Charters are free, public schools that are run privately, mostly by nonprofits or colleges. To get started, operators must apply for a charter with TEA. Once that charter is granted, it needs to be renewed every few years.
In many ways, charters are similar to traditional public schools. Both receive state and federal funding, both are given academic and fiscal ratings by TEA and both are required to teach students for a total of 75,600 minutes per year. Students who graduate from charter schools receive the same state-accredited diploma traditional public school students get.
Because they are privately operated, though, charters have more flexibility than traditional school districts. Charter schools aren't required to provide student transportation, and they don't have to abide by student-teacher ratio caps set by the state.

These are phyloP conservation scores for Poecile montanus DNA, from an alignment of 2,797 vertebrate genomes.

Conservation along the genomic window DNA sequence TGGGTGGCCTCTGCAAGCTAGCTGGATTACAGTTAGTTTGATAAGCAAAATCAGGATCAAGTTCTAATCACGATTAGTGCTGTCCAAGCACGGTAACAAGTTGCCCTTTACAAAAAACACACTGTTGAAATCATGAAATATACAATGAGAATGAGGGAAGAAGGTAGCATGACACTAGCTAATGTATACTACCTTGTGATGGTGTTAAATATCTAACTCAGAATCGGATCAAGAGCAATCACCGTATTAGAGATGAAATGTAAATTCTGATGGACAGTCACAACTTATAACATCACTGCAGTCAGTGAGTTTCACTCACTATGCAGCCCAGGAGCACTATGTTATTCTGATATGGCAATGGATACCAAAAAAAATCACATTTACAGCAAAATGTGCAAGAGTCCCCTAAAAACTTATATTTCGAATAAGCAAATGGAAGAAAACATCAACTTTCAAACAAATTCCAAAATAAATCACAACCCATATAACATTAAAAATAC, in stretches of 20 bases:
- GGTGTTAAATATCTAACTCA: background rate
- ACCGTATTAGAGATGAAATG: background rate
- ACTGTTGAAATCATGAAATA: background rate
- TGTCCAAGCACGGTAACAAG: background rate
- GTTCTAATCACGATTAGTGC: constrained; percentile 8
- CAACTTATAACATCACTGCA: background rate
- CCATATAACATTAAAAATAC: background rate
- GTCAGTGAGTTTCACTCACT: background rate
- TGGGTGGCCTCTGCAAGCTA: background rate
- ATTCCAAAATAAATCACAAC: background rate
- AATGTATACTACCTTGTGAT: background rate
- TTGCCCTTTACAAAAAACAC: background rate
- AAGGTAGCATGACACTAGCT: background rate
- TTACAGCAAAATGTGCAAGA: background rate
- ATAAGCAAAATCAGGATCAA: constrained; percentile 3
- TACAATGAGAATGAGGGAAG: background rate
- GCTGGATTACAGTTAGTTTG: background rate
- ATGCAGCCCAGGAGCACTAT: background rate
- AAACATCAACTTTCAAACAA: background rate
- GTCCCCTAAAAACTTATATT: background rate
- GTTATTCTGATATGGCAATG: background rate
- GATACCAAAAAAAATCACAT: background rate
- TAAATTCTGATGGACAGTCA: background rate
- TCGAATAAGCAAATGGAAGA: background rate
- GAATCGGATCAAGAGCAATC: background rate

Enrollment also works a bit differently for charters. Traditional public schools must educate any child who enrolls in its attendance zone, even if that means a campus is over capacity. Charter schools must accept any child, but on a first-come, first-served basis.
Many charters operate on a lottery system, in which students are assigned a random number when they enroll. When the enrollment period closes, numbers are drawn and those students are admitted until the campus hits capacity. All the other students are then put on a wait list.
Businesses and real estate agents figured out a long time ago Texas was growing. Following a free-market approach, charter schools followed suit.
In 1999, Texas charters enrolled more than 12,000 students. By 2017, enrollment numbers had jumped to more than 272,000 students. Currently, more than 140,000 Texas kids are on wait lists to get into a charter school.